(CNN) -- Three years ago, Nicki Minaj was getting fired from jobs more often than she was paying her rent on time.
The Trinidad-born, New York City-raised artist has written lyrics about having an alcoholic father who once tried to burn down the house with her mom inside.
Certainly, Onika "Nicki Minaj" Maraj seems to be an unlikely candidate to become one of the most intriguing hip-hop artists of today.
After spending the early part of her childhood at her grandmother's house, Minaj eventually landed in Queens with her parents. By the third grade, she already had an affinity for singing and acting and would later attend the famed LaGuardia Arts High School to study drama.
"I was thinking in my head I was going to be a famous actress," Minaj says. "When I got out of high school, I didn't really want to take time and go and audition, I just wanted to get a job and work and get my own place."
Minaj quickly became bored with the nine to five and decided to give rap music a shot.
A friend in her neighborhood asked Minaj to write a hook for his song, and the young 20-something delivered a chorus and verse that left her collaborator in awe. Figuring if she really put her mind to it that she could succeed in rap, Minaj decided to quit her last job. And then she told her mother.
"I will never forget the panic and fear in her eyes," she says. "My heart just frickin' collapsed for a second. My mother was always like, 'Yeah, you can do anything,' but her eyes couldn't lie ..."
That was then.
Today, Nicki Minaj is one of the most influential female artists in hip-hop's male-dominated landscape.
She is signed to Lil' Wayne's Young Money label, has won two BET Awards and is up for best new artist at this year's MTV Video Music Awards. Minaj has also had eight songs land on Billboard's Hot 100 singles chart, including three in the Top 10. Her current single, "Your Love," sits atop the rap charts, and she has collaborated with everyone from Mariah Carey to Kanye West.
And all of this comes before Minaj has even released her debut album ("Pink Friday" drops on November 23). It is for this very reason that growing skepticism seems to follow Minaj's every move and lyric.
Some cynicism stems from Minaj's relationship with her mentor, Lil' Wayne, whom she calls her biggest influence in all aspects of the music business.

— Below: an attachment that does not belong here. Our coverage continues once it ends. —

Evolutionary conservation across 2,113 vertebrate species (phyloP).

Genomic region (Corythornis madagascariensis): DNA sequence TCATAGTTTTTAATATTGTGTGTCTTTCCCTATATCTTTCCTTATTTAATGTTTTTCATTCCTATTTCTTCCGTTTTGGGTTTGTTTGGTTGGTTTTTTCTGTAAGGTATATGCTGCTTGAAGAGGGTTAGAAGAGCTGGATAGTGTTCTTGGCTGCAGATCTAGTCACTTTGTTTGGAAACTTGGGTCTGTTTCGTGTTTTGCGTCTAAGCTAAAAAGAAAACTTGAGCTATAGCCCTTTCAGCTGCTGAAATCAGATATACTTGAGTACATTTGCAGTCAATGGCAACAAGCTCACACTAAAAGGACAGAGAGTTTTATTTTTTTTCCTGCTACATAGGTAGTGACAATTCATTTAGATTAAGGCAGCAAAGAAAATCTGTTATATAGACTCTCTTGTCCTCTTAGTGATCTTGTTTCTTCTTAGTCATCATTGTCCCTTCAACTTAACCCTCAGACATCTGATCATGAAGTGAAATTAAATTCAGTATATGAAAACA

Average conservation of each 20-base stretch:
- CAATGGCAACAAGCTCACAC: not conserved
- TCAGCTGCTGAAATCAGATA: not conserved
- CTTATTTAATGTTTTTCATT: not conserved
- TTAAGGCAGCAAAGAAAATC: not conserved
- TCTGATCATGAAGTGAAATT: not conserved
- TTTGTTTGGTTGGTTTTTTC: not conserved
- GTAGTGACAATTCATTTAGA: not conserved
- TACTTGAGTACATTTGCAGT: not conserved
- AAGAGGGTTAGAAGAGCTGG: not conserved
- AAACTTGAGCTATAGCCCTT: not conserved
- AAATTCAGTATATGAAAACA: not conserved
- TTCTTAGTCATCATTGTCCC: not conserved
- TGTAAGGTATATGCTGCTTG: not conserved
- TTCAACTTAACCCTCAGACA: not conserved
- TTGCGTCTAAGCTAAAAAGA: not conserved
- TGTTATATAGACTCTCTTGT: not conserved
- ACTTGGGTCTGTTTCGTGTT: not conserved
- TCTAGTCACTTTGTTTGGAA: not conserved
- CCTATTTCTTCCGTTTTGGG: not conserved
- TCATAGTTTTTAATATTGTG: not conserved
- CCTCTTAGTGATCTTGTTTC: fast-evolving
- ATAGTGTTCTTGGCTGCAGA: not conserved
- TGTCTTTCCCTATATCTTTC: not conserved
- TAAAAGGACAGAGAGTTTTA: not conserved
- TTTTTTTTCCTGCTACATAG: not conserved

Before she met Lil' Wayne, Minaj was on the mixtape circuit, even pushing DVDs to get the word out. Lil' Wayne caught wind of Minaj's first disc and wanted the artist to be the girl in his Young Money camp.
Minaj has no problem the admitting that she and Lil' Wayne had a "very weird relationship" in the beginning.
"People told me, 'Wayne's just saying that because he wants to get in your pants,' " she said. "I heard a lot of that, so I really distanced myself away from him."
Aside from sending each other verses for their respective songs and brief conversations here and there, Minaj would go months without hearing from Lil' Wayne.
"We just became great friends because I got to know him and his sense of humor, and I no longer felt uncomfortable," she says. "I realized this dude just wants to make a mark in music, and he has a great eye and a great ear for hip-hop."
Minaj says her role with Young Money and her career really began to get serious nine months ago.
Even if you don't know her name, chances are you've heard or seen Nicki Minaj in the last year because, frankly, she's hard to miss. Whether it's her assortment of multicolored wigs, the arsenal of voices she uses, name-dropping Anna Nicole Smith or her legion of fans known as Harajuku Barbies, Minaj's larger-than-life persona has garnered praise and disdain from listeners and artists alike.
Minaj says she couldn't care less about her detractors.
"The people that are inclined to hate are also inclined to be losers. A loser could never congratulate a winner - it's not in them" she says.
"I just think that what I'm doing seems weird, but I think it only seems weird because it's exaggerated, but it's not weird because it's untrue," she says.
Often the truth in Minaj's career is trumped by the rampant rumors swirling around her love life, sexuality and lofty comparisons. Kanye West has said she has the potential to be second-greatest rapper of all time, next to Eminem. Irv Gotti has compared her to Lauryn Hill.
In regards to the latter, Minaj isn't as humble as one might expect.
"Irv has been privy to hear things that I've done that the world hasn't heard," she says. "Based on the music I have out now, that sounds like an absurd comment, but when 'Pink Friday' comes out, you will completely understand why Irv made that comparison."
While Minaj loves the praise, she knows that speculation often isn't far behind. When a photo of Minaj holding hands with her friend and adviser, Diddy, surfaced on the internet, blogs were in frenzy over the idea Minaj was dating the entertainment mogul.
"You know how you look at your older brother? That's how I look at Diddy," she says. "When people say that, it makes me gag. He's my friend, and he's sweet and he's a great guy, but I could never see him that way."
And for the record, Diddy is not her manager, she says.
"I am very optimistic person, and that's the only thing that gives me sanity," she says about those questioning her apparent quick ascension in the business.
"The people who still feel Nicki needs to prove herself -- I agree with them. I love the fact that people still feel like, 'Show me more, give me more,' because that's what I was born to do."